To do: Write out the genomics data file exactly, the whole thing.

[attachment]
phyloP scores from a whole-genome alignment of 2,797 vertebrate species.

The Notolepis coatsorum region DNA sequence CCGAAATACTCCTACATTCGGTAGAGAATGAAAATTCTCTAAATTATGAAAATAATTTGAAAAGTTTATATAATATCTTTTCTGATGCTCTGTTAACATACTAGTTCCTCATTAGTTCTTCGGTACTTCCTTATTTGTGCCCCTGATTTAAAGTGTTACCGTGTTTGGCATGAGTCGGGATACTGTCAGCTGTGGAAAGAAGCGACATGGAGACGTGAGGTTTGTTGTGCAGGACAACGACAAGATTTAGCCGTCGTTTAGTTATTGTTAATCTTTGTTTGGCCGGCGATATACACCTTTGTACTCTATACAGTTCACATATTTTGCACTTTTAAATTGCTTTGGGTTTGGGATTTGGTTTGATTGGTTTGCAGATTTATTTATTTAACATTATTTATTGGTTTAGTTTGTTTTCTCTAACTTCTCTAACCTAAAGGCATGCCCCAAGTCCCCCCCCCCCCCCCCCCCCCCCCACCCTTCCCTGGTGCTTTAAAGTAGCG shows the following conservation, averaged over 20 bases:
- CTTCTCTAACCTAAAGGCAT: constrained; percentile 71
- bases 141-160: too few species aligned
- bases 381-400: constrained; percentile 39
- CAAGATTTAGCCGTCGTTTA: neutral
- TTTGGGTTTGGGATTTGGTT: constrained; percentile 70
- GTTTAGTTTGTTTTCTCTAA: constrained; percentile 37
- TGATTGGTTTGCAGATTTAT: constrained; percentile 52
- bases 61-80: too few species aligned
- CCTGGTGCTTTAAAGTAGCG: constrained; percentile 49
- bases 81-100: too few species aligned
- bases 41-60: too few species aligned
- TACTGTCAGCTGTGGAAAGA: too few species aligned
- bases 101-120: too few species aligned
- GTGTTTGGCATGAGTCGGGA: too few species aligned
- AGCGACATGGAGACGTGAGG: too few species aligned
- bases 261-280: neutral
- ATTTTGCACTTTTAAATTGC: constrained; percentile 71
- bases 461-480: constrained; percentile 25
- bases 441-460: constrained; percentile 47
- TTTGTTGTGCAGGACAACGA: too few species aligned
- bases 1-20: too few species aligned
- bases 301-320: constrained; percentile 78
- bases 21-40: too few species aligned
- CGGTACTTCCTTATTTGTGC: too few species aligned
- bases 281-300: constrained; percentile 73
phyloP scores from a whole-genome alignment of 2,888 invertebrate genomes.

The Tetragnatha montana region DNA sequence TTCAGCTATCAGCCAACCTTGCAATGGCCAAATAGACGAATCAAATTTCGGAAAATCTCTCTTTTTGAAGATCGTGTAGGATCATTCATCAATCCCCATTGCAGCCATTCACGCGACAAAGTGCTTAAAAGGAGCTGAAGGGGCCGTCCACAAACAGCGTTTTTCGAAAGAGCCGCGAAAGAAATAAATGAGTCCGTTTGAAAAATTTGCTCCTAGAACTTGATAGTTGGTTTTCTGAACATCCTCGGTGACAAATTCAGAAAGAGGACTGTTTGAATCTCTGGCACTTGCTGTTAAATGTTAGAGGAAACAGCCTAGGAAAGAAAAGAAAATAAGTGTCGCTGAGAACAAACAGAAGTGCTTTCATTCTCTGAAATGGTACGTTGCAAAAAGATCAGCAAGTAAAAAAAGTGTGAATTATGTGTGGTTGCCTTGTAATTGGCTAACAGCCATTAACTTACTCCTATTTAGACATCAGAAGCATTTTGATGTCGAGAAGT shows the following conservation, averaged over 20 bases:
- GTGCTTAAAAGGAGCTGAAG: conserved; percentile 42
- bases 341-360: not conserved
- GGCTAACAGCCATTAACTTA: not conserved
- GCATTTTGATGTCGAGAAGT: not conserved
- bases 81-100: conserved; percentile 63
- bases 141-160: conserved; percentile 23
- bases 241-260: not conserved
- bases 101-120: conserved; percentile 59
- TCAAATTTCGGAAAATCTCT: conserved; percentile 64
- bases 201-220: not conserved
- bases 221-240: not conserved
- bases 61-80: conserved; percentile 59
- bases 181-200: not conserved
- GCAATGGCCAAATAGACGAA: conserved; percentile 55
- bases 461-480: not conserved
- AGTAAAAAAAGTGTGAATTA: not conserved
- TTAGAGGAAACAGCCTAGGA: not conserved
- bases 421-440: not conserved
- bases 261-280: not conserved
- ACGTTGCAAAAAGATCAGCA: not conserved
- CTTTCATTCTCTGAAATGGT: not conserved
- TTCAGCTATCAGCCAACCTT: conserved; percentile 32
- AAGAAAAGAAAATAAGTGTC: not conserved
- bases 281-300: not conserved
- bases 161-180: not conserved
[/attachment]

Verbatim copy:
phyloP scores from a whole-genome alignment of 2,797 vertebrate species.

The Notolepis coatsorum region DNA sequence CCGAAATACTCCTACATTCGGTAGAGAATGAAAATTCTCTAAATTATGAAAATAATTTGAAAAGTTTATATAATATCTTTTCTGATGCTCTGTTAACATACTAGTTCCTCATTAGTTCTTCGGTACTTCCTTATTTGTGCCCCTGATTTAAAGTGTTACCGTGTTTGGCATGAGTCGGGATACTGTCAGCTGTGGAAAGAAGCGACATGGAGACGTGAGGTTTGTTGTGCAGGACAACGACAAGATTTAGCCGTCGTTTAGTTATTGTTAATCTTTGTTTGGCCGGCGATATACACCTTTGTACTCTATACAGTTCACATATTTTGCACTTTTAAATTGCTTTGGGTTTGGGATTTGGTTTGATTGGTTTGCAGATTTATTTATTTAACATTATTTATTGGTTTAGTTTGTTTTCTCTAACTTCTCTAACCTAAAGGCATGCCCCAAGTCCCCCCCCCCCCCCCCCCCCCCCCACCCTTCCCTGGTGCTTTAAAGTAGCG shows the following conservation, averaged over 20 bases:
- CTTCTCTAACCTAAAGGCAT: constrained; percentile 71
- bases 141-160: too few species aligned
- bases 381-400: constrained; percentile 39
- CAAGATTTAGCCGTCGTTTA: neutral
- TTTGGGTTTGGGATTTGGTT: constrained; percentile 70
- GTTTAGTTTGTTTTCTCTAA: constrained; percentile 37
- TGATTGGTTTGCAGATTTAT: constrained; percentile 52
- bases 61-80: too few species aligned
- CCTGGTGCTTTAAAGTAGCG: constrained; percentile 49
- bases 81-100: too few species aligned
- bases 41-60: too few species aligned
- TACTGTCAGCTGTGGAAAGA: too few species aligned
- bases 101-120: too few species aligned
- GTGTTTGGCATGAGTCGGGA: too few species aligned
- AGCGACATGGAGACGTGAGG: too few species aligned
- bases 261-280: neutral
- ATTTTGCACTTTTAAATTGC: constrained; percentile 71
- bases 461-480: constrained; percentile 25
- bases 441-460: constrained; percentile 47
- TTTGTTGTGCAGGACAACGA: too few species aligned
- bases 1-20: too few species aligned
- bases 301-320: constrained; percentile 78
- bases 21-40: too few species aligned
- CGGTACTTCCTTATTTGTGC: too few species aligned
- bases 281-300: constrained; percentile 73
phyloP scores from a whole-genome alignment of 2,888 invertebrate genomes.

The Tetragnatha montana region DNA sequence TTCAGCTATCAGCCAACCTTGCAATGGCCAAATAGACGAATCAAATTTCGGAAAATCTCTCTTTTTGAAGATCGTGTAGGATCATTCATCAATCCCCATTGCAGCCATTCACGCGACAAAGTGCTTAAAAGGAGCTGAAGGGGCCGTCCACAAACAGCGTTTTTCGAAAGAGCCGCGAAAGAAATAAATGAGTCCGTTTGAAAAATTTGCTCCTAGAACTTGATAGTTGGTTTTCTGAACATCCTCGGTGACAAATTCAGAAAGAGGACTGTTTGAATCTCTGGCACTTGCTGTTAAATGTTAGAGGAAACAGCCTAGGAAAGAAAAGAAAATAAGTGTCGCTGAGAACAAACAGAAGTGCTTTCATTCTCTGAAATGGTACGTTGCAAAAAGATCAGCAAGTAAAAAAAGTGTGAATTATGTGTGGTTGCCTTGTAATTGGCTAACAGCCATTAACTTACTCCTATTTAGACATCAGAAGCATTTTGATGTCGAGAAGT shows the following conservation, averaged over 20 bases:
- GTGCTTAAAAGGAGCTGAAG: conserved; percentile 42
- bases 341-360: not conserved
- GGCTAACAGCCATTAACTTA: not conserved
- GCATTTTGATGTCGAGAAGT: not conserved
- bases 81-100: conserved; percentile 63
- bases 141-160: conserved; percentile 23
- bases 241-260: not conserved
- bases 101-120: conserved; percentile 59
- TCAAATTTCGGAAAATCTCT: conserved; percentile 64
- bases 201-220: not conserved
- bases 221-240: not conserved
- bases 61-80: conserved; percentile 59
- bases 181-200: not conserved
- GCAATGGCCAAATAGACGAA: conserved; percentile 55
- bases 461-480: not conserved
- AGTAAAAAAAGTGTGAATTA: not conserved
- TTAGAGGAAACAGCCTAGGA: not conserved
- bases 421-440: not conserved
- bases 261-280: not conserved
- ACGTTGCAAAAAGATCAGCA: not conserved
- CTTTCATTCTCTGAAATGGT: not conserved
- TTCAGCTATCAGCCAACCTT: conserved; percentile 32
- AAGAAAAGAAAATAAGTGTC: not conserved
- bases 281-300: not conserved
- bases 161-180: not conserved